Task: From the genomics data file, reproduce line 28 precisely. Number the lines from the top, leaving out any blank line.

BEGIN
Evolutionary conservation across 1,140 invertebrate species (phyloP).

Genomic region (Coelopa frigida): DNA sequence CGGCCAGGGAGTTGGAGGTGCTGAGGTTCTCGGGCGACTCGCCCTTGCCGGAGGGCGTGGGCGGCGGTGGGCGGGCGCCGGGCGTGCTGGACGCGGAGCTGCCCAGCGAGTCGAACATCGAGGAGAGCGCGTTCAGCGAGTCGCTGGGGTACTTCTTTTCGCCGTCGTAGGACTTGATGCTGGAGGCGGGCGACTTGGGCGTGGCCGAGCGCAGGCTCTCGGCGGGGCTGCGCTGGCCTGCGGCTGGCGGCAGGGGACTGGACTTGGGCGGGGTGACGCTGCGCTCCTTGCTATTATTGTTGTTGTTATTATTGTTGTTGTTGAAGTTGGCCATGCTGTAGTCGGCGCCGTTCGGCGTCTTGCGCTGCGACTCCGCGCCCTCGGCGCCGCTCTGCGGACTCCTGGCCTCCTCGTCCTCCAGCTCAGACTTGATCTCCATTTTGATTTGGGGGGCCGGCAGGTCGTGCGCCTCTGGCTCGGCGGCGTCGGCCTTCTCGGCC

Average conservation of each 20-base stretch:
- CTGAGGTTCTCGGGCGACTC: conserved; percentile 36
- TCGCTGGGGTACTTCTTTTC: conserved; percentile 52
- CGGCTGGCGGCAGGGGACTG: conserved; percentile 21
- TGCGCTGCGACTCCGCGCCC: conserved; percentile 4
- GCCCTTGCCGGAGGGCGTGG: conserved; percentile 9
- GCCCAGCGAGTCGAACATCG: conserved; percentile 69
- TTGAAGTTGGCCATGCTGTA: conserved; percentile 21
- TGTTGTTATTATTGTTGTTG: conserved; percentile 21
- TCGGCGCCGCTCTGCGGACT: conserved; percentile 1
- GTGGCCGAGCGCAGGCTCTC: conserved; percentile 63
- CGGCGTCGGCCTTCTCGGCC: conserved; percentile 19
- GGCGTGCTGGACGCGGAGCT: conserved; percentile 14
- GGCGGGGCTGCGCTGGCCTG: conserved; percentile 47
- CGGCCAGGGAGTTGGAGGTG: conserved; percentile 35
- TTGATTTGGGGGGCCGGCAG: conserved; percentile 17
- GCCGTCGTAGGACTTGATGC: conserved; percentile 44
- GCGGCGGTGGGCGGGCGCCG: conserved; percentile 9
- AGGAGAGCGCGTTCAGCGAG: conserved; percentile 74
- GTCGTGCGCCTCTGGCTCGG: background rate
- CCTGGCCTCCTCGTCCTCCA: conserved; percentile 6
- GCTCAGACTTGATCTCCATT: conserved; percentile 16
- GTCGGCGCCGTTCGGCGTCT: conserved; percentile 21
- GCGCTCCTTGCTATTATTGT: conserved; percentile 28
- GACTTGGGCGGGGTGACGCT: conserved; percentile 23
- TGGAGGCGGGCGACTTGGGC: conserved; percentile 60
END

- TGGAGGCGGGCGACTTGGGC: conserved; percentile 60